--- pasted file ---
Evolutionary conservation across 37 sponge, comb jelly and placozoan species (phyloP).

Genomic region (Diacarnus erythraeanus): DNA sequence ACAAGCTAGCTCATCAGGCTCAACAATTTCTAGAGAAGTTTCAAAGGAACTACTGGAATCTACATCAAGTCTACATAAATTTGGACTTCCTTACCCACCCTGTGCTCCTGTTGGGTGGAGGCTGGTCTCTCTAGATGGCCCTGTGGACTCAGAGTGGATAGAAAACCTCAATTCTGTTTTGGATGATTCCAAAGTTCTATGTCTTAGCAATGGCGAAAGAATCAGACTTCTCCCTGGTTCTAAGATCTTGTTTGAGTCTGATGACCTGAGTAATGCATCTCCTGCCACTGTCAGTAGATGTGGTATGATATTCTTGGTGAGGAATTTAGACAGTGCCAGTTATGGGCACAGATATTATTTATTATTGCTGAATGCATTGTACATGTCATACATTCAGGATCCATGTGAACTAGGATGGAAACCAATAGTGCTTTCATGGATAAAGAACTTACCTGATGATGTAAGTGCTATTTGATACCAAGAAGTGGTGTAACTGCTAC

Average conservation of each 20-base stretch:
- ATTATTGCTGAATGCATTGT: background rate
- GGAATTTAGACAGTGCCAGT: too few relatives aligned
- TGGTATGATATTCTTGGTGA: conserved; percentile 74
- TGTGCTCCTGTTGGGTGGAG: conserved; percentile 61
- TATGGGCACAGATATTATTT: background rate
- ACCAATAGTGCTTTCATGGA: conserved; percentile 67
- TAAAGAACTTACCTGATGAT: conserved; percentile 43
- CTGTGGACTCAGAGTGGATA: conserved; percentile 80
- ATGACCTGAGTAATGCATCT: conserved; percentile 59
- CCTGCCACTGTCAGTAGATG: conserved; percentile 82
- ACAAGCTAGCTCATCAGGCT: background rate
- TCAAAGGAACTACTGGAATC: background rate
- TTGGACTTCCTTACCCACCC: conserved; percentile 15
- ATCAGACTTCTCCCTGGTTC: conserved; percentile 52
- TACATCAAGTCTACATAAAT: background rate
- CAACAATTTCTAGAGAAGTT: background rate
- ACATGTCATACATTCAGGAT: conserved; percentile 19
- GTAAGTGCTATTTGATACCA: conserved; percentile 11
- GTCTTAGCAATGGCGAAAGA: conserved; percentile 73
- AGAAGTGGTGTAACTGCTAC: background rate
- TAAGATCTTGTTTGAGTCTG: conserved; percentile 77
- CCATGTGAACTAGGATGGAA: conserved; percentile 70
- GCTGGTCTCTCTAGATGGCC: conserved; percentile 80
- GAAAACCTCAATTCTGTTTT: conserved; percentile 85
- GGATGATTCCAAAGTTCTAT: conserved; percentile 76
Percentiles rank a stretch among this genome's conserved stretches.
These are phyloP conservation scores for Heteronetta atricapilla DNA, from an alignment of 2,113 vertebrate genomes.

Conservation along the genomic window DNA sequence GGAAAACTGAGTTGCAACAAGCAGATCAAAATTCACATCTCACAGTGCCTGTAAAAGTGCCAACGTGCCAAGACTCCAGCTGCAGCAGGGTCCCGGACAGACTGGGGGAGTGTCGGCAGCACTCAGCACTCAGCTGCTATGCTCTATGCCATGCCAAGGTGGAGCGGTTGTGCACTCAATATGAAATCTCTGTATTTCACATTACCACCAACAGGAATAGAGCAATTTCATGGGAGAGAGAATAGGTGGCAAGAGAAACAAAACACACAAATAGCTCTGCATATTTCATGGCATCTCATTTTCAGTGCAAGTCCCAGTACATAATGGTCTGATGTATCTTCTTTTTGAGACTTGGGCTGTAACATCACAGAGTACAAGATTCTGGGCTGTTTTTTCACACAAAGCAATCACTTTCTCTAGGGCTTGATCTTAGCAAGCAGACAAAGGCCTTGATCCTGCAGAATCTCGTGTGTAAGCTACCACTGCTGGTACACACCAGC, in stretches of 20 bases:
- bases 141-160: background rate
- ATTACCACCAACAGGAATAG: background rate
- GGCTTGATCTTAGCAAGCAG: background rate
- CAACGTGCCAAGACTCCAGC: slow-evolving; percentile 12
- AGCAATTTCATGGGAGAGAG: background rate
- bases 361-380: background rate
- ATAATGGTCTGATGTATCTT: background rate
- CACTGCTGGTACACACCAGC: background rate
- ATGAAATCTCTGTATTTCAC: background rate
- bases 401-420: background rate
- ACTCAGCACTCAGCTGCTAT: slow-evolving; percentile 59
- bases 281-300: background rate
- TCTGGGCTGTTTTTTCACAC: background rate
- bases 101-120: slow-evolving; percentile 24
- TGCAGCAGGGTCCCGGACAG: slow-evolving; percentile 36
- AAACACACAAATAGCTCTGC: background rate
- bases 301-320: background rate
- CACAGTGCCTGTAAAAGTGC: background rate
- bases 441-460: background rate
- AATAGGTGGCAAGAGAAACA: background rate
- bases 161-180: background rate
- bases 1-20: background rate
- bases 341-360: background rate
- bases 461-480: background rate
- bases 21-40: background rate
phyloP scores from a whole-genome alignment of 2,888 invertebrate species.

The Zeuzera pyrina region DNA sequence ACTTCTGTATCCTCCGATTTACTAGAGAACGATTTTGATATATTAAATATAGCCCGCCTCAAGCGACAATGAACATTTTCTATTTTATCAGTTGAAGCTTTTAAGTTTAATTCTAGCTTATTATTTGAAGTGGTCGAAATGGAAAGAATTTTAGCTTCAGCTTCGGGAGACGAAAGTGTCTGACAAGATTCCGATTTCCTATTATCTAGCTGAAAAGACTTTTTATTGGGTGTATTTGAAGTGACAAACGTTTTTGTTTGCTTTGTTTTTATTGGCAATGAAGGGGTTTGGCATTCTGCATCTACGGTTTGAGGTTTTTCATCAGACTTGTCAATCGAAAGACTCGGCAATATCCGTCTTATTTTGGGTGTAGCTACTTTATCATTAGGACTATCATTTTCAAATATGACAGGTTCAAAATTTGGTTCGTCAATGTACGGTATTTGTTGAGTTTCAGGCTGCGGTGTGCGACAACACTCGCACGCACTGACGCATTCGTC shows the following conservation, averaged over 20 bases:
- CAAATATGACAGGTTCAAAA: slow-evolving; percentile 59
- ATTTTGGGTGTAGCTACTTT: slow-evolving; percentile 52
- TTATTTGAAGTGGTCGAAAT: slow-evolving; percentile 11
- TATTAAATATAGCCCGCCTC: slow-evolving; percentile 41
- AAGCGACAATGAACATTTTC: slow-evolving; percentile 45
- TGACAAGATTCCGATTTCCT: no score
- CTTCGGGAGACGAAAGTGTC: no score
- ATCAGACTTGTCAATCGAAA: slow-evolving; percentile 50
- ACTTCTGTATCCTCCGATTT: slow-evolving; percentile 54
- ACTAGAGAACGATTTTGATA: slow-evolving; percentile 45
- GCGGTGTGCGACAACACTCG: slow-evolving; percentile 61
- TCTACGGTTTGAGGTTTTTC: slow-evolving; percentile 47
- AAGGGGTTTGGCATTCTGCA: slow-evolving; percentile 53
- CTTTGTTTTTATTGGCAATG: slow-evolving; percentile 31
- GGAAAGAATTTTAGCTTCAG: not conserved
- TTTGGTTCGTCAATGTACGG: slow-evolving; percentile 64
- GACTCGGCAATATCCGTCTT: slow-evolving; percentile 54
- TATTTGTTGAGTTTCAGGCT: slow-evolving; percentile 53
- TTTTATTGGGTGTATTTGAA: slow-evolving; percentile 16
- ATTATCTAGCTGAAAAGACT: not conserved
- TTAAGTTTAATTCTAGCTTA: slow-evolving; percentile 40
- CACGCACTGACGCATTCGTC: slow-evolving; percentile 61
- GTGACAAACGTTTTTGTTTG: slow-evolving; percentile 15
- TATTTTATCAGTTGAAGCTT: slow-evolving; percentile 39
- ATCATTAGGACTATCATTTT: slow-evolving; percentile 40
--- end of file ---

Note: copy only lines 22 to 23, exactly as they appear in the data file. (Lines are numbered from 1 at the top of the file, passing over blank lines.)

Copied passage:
- GTCTTAGCAATGGCGAAAGA: conserved; percentile 73
- AGAAGTGGTGTAACTGCTAC: background rate